42 U.S.C.A. § 9601(24).
 For example, the Home Indemnity Company comprehensive general liability policy provides, "The company will pay on behalf of the Insured all sums which the Insured shall become legally obligated to pay as damages because of ... property damage." The First State Insurance Company excess umbrella policy provides: "The Company hereby agrees ... to indemnify the Insured for all sums which the Insured shall be obligated to pay by reason of the liability imposed upon the Insured by law, or assumed under contract or agreement by the Named Insured for damages, direct or consequential, and expenses on account of ... Property Damage...." The Millers' Mutual Insurance Association of Illinois umbrella policy provides: "The Company hereby agrees to indemnify the Insured against such ultimate net loss in excess of underlying limits as the Insured sustains by reason of liability, imposed upon the Insured by law or assumed by the Insured under contract, for damages because of ... property damage...." The policy defines "ultimate net loss" as "the total sum which the Insured, or any Company as his insurer, or both, become [sic] obligated to pay by reason of ... property damage ... either through adjudication or compromise."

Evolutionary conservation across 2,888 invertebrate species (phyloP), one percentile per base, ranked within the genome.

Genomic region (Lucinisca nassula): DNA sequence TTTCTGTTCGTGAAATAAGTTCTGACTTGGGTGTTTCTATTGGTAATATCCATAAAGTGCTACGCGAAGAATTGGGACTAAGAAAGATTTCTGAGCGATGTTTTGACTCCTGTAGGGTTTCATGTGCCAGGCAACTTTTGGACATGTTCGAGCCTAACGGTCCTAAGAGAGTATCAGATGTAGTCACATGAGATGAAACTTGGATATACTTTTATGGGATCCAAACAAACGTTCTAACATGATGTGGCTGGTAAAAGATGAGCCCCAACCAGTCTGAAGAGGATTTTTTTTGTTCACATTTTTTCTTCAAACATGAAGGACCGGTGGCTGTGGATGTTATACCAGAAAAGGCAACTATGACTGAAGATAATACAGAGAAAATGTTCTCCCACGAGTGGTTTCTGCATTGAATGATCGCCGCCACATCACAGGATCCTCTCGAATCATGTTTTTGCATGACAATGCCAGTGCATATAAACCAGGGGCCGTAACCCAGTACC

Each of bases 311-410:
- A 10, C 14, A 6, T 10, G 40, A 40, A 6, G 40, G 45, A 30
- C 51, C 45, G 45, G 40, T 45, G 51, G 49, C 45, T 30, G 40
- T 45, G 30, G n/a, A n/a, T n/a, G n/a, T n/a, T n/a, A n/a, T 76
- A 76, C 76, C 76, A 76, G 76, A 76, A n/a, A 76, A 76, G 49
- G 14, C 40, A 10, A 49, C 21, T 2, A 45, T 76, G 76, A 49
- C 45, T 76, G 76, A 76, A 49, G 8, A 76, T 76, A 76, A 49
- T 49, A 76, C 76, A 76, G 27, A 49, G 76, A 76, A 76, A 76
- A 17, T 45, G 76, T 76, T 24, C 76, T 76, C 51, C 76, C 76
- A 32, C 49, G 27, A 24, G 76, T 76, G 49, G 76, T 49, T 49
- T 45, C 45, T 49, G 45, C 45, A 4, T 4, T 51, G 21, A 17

See, e.g., Home Indemnity Policy.